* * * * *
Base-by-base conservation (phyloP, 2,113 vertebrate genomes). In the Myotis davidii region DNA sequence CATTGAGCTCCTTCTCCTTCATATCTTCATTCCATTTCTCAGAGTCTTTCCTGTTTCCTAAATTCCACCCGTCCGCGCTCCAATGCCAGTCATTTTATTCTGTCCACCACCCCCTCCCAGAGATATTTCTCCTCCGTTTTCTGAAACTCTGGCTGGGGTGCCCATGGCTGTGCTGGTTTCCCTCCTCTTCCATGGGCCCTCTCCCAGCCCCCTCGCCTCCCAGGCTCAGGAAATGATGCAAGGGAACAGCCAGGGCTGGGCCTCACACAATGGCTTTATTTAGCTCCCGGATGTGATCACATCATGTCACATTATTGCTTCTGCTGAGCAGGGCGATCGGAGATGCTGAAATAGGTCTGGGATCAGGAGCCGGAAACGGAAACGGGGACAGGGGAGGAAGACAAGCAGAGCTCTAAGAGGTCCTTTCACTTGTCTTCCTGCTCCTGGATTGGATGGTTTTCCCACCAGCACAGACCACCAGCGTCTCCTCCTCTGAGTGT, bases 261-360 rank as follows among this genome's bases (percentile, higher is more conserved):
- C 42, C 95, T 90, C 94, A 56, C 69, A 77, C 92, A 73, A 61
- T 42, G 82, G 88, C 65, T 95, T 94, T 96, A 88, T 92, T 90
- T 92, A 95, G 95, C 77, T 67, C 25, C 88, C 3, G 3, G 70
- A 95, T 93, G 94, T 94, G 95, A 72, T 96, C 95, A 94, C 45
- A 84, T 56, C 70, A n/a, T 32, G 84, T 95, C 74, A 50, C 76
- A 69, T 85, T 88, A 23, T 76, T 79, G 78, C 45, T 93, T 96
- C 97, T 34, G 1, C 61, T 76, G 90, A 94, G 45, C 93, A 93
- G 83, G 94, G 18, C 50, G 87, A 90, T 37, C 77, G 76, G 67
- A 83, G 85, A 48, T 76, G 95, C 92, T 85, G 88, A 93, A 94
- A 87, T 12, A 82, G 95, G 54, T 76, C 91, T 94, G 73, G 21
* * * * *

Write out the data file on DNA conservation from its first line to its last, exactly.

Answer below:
Base-by-base conservation (phyloP, 2,113 vertebrate genomes). In the Myotis davidii region DNA sequence CATTGAGCTCCTTCTCCTTCATATCTTCATTCCATTTCTCAGAGTCTTTCCTGTTTCCTAAATTCCACCCGTCCGCGCTCCAATGCCAGTCATTTTATTCTGTCCACCACCCCCTCCCAGAGATATTTCTCCTCCGTTTTCTGAAACTCTGGCTGGGGTGCCCATGGCTGTGCTGGTTTCCCTCCTCTTCCATGGGCCCTCTCCCAGCCCCCTCGCCTCCCAGGCTCAGGAAATGATGCAAGGGAACAGCCAGGGCTGGGCCTCACACAATGGCTTTATTTAGCTCCCGGATGTGATCACATCATGTCACATTATTGCTTCTGCTGAGCAGGGCGATCGGAGATGCTGAAATAGGTCTGGGATCAGGAGCCGGAAACGGAAACGGGGACAGGGGAGGAAGACAAGCAGAGCTCTAAGAGGTCCTTTCACTTGTCTTCCTGCTCCTGGATTGGATGGTTTTCCCACCAGCACAGACCACCAGCGTCTCCTCCTCTGAGTGT, bases 261-360 rank as follows among this genome's bases (percentile, higher is more conserved):
- C 42, C 95, T 90, C 94, A 56, C 69, A 77, C 92, A 73, A 61
- T 42, G 82, G 88, C 65, T 95, T 94, T 96, A 88, T 92, T 90
- T 92, A 95, G 95, C 77, T 67, C 25, C 88, C 3, G 3, G 70
- A 95, T 93, G 94, T 94, G 95, A 72, T 96, C 95, A 94, C 45
- A 84, T 56, C 70, A n/a, T 32, G 84, T 95, C 74, A 50, C 76
- A 69, T 85, T 88, A 23, T 76, T 79, G 78, C 45, T 93, T 96
- C 97, T 34, G 1, C 61, T 76, G 90, A 94, G 45, C 93, A 93
- G 83, G 94, G 18, C 50, G 87, A 90, T 37, C 77, G 76, G 67
- A 83, G 85, A 48, T 76, G 95, C 92, T 85, G 88, A 93, A 94
- A 87, T 12, A 82, G 95, G 54, T 76, C 91, T 94, G 73, G 21